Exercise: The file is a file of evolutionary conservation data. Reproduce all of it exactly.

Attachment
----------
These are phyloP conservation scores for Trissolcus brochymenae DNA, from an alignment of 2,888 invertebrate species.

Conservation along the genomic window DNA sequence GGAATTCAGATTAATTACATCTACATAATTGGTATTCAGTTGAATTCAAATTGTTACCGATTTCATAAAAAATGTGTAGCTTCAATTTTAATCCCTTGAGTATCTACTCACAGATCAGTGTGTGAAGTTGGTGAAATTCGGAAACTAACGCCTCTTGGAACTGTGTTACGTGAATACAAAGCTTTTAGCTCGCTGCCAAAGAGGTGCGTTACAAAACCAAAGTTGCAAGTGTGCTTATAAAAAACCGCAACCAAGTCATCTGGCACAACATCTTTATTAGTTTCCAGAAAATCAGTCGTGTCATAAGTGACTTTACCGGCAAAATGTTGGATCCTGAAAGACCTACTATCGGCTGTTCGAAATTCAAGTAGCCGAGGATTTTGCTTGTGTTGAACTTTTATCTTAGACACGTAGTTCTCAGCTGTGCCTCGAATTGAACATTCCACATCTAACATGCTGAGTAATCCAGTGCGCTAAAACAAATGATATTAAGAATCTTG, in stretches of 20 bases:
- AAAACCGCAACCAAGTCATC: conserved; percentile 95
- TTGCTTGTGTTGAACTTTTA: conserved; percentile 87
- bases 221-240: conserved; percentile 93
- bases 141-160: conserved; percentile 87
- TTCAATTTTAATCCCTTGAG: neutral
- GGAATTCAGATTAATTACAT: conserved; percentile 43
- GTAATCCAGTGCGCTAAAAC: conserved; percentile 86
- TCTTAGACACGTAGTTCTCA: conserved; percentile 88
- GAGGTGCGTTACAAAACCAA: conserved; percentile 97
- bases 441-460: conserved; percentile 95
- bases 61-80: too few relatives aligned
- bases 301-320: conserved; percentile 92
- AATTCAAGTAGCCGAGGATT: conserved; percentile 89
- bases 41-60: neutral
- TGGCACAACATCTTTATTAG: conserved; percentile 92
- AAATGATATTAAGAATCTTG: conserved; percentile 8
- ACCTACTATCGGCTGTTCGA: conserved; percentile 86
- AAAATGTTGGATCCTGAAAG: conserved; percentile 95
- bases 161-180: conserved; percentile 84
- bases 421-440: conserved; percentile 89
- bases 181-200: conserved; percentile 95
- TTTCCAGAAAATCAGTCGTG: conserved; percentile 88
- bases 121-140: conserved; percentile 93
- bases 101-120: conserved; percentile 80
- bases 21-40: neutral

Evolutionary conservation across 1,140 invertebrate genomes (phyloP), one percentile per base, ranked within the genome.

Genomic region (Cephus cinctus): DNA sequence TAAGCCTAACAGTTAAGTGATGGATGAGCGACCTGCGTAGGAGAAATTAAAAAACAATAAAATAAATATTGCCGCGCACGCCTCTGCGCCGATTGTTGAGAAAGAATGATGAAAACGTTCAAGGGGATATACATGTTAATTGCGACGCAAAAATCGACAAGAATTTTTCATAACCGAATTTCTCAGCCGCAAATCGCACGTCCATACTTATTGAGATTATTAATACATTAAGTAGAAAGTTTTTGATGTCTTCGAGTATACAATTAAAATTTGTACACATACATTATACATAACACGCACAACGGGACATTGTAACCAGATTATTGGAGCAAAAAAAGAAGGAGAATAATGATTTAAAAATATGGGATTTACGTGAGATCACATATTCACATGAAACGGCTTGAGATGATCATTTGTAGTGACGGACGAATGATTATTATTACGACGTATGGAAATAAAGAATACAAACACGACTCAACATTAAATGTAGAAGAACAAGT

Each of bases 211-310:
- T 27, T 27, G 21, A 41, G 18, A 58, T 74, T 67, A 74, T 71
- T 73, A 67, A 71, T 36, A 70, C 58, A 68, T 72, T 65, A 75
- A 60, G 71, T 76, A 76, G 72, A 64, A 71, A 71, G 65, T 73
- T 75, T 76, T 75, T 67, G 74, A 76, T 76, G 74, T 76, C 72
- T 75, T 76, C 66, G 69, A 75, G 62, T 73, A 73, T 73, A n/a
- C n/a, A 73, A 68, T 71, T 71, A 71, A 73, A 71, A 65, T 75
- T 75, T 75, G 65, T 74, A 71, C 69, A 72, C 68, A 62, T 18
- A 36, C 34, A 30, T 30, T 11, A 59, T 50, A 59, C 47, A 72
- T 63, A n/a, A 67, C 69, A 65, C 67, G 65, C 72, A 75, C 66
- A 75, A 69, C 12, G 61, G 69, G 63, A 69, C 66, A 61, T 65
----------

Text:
These are phyloP conservation scores for Trissolcus brochymenae DNA, from an alignment of 2,888 invertebrate species.

Conservation along the genomic window DNA sequence GGAATTCAGATTAATTACATCTACATAATTGGTATTCAGTTGAATTCAAATTGTTACCGATTTCATAAAAAATGTGTAGCTTCAATTTTAATCCCTTGAGTATCTACTCACAGATCAGTGTGTGAAGTTGGTGAAATTCGGAAACTAACGCCTCTTGGAACTGTGTTACGTGAATACAAAGCTTTTAGCTCGCTGCCAAAGAGGTGCGTTACAAAACCAAAGTTGCAAGTGTGCTTATAAAAAACCGCAACCAAGTCATCTGGCACAACATCTTTATTAGTTTCCAGAAAATCAGTCGTGTCATAAGTGACTTTACCGGCAAAATGTTGGATCCTGAAAGACCTACTATCGGCTGTTCGAAATTCAAGTAGCCGAGGATTTTGCTTGTGTTGAACTTTTATCTTAGACACGTAGTTCTCAGCTGTGCCTCGAATTGAACATTCCACATCTAACATGCTGAGTAATCCAGTGCGCTAAAACAAATGATATTAAGAATCTTG, in stretches of 20 bases:
- AAAACCGCAACCAAGTCATC: conserved; percentile 95
- TTGCTTGTGTTGAACTTTTA: conserved; percentile 87
- bases 221-240: conserved; percentile 93
- bases 141-160: conserved; percentile 87
- TTCAATTTTAATCCCTTGAG: neutral
- GGAATTCAGATTAATTACAT: conserved; percentile 43
- GTAATCCAGTGCGCTAAAAC: conserved; percentile 86
- TCTTAGACACGTAGTTCTCA: conserved; percentile 88
- GAGGTGCGTTACAAAACCAA: conserved; percentile 97
- bases 441-460: conserved; percentile 95
- bases 61-80: too few relatives aligned
- bases 301-320: conserved; percentile 92
- AATTCAAGTAGCCGAGGATT: conserved; percentile 89
- bases 41-60: neutral
- TGGCACAACATCTTTATTAG: conserved; percentile 92
- AAATGATATTAAGAATCTTG: conserved; percentile 8
- ACCTACTATCGGCTGTTCGA: conserved; percentile 86
- AAAATGTTGGATCCTGAAAG: conserved; percentile 95
- bases 161-180: conserved; percentile 84
- bases 421-440: conserved; percentile 89
- bases 181-200: conserved; percentile 95
- TTTCCAGAAAATCAGTCGTG: conserved; percentile 88
- bases 121-140: conserved; percentile 93
- bases 101-120: conserved; percentile 80
- bases 21-40: neutral

Evolutionary conservation across 1,140 invertebrate genomes (phyloP), one percentile per base, ranked within the genome.

Genomic region (Cephus cinctus): DNA sequence TAAGCCTAACAGTTAAGTGATGGATGAGCGACCTGCGTAGGAGAAATTAAAAAACAATAAAATAAATATTGCCGCGCACGCCTCTGCGCCGATTGTTGAGAAAGAATGATGAAAACGTTCAAGGGGATATACATGTTAATTGCGACGCAAAAATCGACAAGAATTTTTCATAACCGAATTTCTCAGCCGCAAATCGCACGTCCATACTTATTGAGATTATTAATACATTAAGTAGAAAGTTTTTGATGTCTTCGAGTATACAATTAAAATTTGTACACATACATTATACATAACACGCACAACGGGACATTGTAACCAGATTATTGGAGCAAAAAAAGAAGGAGAATAATGATTTAAAAATATGGGATTTACGTGAGATCACATATTCACATGAAACGGCTTGAGATGATCATTTGTAGTGACGGACGAATGATTATTATTACGACGTATGGAAATAAAGAATACAAACACGACTCAACATTAAATGTAGAAGAACAAGT

Each of bases 211-310:
- T 27, T 27, G 21, A 41, G 18, A 58, T 74, T 67, A 74, T 71
- T 73, A 67, A 71, T 36, A 70, C 58, A 68, T 72, T 65, A 75
- A 60, G 71, T 76, A 76, G 72, A 64, A 71, A 71, G 65, T 73
- T 75, T 76, T 75, T 67, G 74, A 76, T 76, G 74, T 76, C 72
- T 75, T 76, C 66, G 69, A 75, G 62, T 73, A 73, T 73, A n/a
- C n/a, A 73, A 68, T 71, T 71, A 71, A 73, A 71, A 65, T 75
- T 75, T 75, G 65, T 74, A 71, C 69, A 72, C 68, A 62, T 18
- A 36, C 34, A 30, T 30, T 11, A 59, T 50, A 59, C 47, A 72
- T 63, A n/a, A 67, C 69, A 65, C 67, G 65, C 72, A 75, C 66
- A 75, A 69, C 12, G 61, G 69, G 63, A 69, C 66, A 61, T 65